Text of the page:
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Learn what influential and effective leaders do differently

Leaders can enjoy a lot of success, but that next leap requires leveraging their relationships, expertise and influence. Here's how.

5 min read


Learn what influential and effective leaders do differently


As a leader, you’ve spent years in your chosen field building the skills and tools it takes to have a positive impact on your company’s success.

Think about all you’ve accomplished on your journey. Chances are, you have credibility, expertise and experience, and they’ve been noticed. People look to you for advice on matters in your area and perhaps even outside your realm of direct knowledge. It’s a great feeling to have this level of influence, to be considered a trusted partner in your business – someone people look to, to help get the job done.

The most valued leaders in a company are able to leverage their reputation to make a lasting, positive effect on their organization. If you want to become a more influential leader who is a driving force change, read below for six essential traits on how to really make your mark and become one of the key decision makers in your company.

1. Don’t wait to be asked

Be more proactive in making your voice heard. In meetings or discussions, try to prepare yourself ahead of time – research the situation, plan your standpoint and know what you want to say so that you can speak up early and often. Plan to speak to your vision of change, and reinforce your brand as a change maker.

Being prepped and ready to talk about the topic at hand will position you to drive the conversation toward the change you’d like to make.

2. Make bold decisions

Making your mark means stepping away from the popular thinking and the way things have “always been done.” If you’re going to enact change, bold decisions will often be required. It’s hard to make a real difference by only following other people’s actions; if you know something has to be different, step up and say so, even if it might initially be an unpopular stance.

Stay true to your conviction, even if you get resistance or pushback. You’ll need to be creative, unconventional and innovative, and maybe even ruffle a few feathers to bring about change. Do it anyway, when you know it’s needed.

3. Leverage your reputation

Don’t be afraid to utilize the credibility and respect you have to influence people toward change. You have worked hard to build a solid reputation, so when you really put yourself behind an idea, people will want to follow. Be bold, and use your influence to persuade and convince others to support the direction in which you want to take your company or group.

4. Embrace change

Change is hard, there’s no question. One of the first steps will be stepping out of your comfort zone and embracing that which is different, or maybe even unknown. As hard as change is for you, it will be as hard or harder for others, but when you show leadership and demonstrate passion for a new direction, you can bring others along.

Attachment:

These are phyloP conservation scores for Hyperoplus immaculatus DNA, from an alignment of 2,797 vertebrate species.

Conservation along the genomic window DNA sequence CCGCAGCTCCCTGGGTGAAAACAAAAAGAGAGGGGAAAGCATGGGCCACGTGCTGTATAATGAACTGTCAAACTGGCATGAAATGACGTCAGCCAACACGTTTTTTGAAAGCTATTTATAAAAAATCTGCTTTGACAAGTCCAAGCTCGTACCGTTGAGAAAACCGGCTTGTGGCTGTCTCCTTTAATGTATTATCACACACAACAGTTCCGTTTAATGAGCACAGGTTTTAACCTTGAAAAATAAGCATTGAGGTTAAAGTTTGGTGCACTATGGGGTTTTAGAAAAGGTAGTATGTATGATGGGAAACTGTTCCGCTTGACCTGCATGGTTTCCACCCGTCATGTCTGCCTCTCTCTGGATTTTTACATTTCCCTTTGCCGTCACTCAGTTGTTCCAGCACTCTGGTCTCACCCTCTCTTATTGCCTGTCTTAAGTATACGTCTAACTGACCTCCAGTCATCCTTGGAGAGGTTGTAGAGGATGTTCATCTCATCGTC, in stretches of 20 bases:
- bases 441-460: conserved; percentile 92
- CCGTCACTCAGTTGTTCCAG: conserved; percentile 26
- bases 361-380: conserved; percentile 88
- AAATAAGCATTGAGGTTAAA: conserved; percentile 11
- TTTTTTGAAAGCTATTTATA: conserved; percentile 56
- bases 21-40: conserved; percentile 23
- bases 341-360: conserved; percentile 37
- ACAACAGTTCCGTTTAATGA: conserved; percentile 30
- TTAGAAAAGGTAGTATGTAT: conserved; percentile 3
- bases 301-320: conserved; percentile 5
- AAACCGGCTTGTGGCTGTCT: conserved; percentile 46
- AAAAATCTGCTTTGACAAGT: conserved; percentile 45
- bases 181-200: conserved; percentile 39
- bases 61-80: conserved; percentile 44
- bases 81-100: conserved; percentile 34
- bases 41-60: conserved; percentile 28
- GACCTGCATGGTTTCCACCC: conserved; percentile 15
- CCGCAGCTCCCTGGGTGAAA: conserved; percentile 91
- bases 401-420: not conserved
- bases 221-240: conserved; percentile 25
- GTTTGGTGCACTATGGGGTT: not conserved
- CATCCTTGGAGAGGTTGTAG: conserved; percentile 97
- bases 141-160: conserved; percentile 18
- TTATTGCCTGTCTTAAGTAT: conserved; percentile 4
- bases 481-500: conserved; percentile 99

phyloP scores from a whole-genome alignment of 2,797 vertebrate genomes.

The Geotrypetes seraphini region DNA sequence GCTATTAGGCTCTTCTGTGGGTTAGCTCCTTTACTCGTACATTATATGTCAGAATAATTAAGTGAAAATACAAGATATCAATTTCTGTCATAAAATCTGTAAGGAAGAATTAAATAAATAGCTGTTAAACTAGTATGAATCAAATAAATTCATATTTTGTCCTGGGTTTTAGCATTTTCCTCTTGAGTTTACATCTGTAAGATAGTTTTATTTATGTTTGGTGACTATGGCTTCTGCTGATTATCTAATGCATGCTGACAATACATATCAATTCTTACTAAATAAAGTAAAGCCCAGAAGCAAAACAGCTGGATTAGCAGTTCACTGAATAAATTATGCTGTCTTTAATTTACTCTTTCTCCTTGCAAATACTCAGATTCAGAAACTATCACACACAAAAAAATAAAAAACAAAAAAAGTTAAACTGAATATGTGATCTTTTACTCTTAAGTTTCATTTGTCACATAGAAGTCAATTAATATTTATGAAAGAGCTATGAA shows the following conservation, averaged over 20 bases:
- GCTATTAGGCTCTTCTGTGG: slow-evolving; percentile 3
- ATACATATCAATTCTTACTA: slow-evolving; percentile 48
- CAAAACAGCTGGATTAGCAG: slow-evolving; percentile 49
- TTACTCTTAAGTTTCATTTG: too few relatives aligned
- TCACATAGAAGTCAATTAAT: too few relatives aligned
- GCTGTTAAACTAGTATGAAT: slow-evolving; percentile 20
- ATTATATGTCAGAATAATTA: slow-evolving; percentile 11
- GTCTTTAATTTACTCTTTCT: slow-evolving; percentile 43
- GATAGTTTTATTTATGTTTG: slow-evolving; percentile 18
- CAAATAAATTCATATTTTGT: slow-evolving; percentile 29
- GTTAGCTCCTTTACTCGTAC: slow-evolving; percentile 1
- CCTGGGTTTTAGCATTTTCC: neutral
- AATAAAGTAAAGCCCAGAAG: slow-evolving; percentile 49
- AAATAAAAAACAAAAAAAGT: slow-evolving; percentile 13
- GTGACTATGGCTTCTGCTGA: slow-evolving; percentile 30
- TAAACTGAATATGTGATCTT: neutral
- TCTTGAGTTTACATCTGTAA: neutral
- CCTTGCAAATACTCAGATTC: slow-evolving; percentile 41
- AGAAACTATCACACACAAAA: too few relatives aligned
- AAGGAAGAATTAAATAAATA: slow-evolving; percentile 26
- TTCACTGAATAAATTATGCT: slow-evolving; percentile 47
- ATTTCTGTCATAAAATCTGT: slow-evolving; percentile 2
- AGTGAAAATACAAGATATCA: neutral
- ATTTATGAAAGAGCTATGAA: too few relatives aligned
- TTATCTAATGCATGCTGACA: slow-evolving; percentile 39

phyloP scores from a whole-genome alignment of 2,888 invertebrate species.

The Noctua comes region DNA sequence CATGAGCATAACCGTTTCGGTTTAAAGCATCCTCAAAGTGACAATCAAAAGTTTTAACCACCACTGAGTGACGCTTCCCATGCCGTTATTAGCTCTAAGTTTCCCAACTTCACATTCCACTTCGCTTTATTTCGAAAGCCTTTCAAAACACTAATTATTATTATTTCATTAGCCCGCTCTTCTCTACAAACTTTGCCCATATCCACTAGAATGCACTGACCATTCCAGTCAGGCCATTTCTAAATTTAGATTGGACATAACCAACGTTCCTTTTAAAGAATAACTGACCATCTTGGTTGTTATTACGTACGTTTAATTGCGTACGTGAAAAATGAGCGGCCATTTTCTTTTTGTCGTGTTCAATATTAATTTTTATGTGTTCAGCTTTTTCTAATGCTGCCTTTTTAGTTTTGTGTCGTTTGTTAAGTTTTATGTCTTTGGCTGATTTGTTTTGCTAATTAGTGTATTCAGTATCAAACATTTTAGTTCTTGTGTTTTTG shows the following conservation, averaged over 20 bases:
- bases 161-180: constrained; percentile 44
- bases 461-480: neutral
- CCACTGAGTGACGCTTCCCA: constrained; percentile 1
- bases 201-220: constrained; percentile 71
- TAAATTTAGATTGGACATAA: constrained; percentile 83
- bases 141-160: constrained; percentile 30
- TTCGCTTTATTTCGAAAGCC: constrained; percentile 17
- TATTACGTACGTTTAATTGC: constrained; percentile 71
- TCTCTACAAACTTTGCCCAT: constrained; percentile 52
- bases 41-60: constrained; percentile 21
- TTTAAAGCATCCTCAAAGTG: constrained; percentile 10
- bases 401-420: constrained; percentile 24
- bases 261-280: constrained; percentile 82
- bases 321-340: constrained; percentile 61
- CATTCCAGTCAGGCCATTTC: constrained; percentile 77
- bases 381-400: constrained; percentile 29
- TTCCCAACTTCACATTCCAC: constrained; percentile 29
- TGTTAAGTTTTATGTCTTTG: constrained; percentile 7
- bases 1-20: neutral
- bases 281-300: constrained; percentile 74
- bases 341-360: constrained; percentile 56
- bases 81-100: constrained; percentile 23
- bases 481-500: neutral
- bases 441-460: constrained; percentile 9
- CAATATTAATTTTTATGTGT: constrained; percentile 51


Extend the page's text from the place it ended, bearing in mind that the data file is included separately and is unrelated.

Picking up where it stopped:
Conviction, even enthusiasm, signals to others that you are setting out on the right path; you give people the ability to embrace change when you first embrace it yourself.

5. Build relationships

Even as you use your reputation to influence direction, don’t forget to continue to build the relationships you will need to sustain your position as a trusted leader. What do your internal stakeholders care about? What do those with established authority and influence see in your organization’s future? Who shares your vision for transformation?

Be sure to continue to build that rapport. Even as you continue to enact change, there are innumerable opportunities to leverage the power and influence of people toward common goals. This two-minute video describes how to build relationships for increased influence.

6. Be strategic

Being a leader for change requires you to have a strategy. What is the end game you are trying to achieve? Can you explain it to others? People will want to follow and believe in your bold decisions if you can clearly and confidently articulate the goals and the strategy you wish to accomplish. Transformational leadership requires clear communication techniques to persuade others to follow. Think about how you will fill others in on the whys and the whats of your vision and be prepared to explain with conviction.

To become more influential, first start with this assessment on influence. It provides you with the top 10 areas you must emphasize (or focus on) to be influential.

To be a changemaker, think about how you can use the tools you already have at hand. Take stock of your reputation, your credibility and your relationships. You may have more weight to “rock the boat” in your organization than you think.

If you have a clear vision for the change you want to make, you can leverage your influence, build your executive presence and make your mark by making a difference. Be bold, make a plan, and start today!


Joel Garfinkle is an executive coach. His recent client was a newly promoted CIO. We leveraged the above six steps to improve his influence as a leader with the board, CEO and other senior executives. Garfinkle is recognized as one of the top 50 coaches in the US and is the author of 11 books. Subscribe to his Fulfillment at Work Newsletter and learn from the 75 of Garfinkle’s 2-minute inspirational video clips at his YouTube channel.

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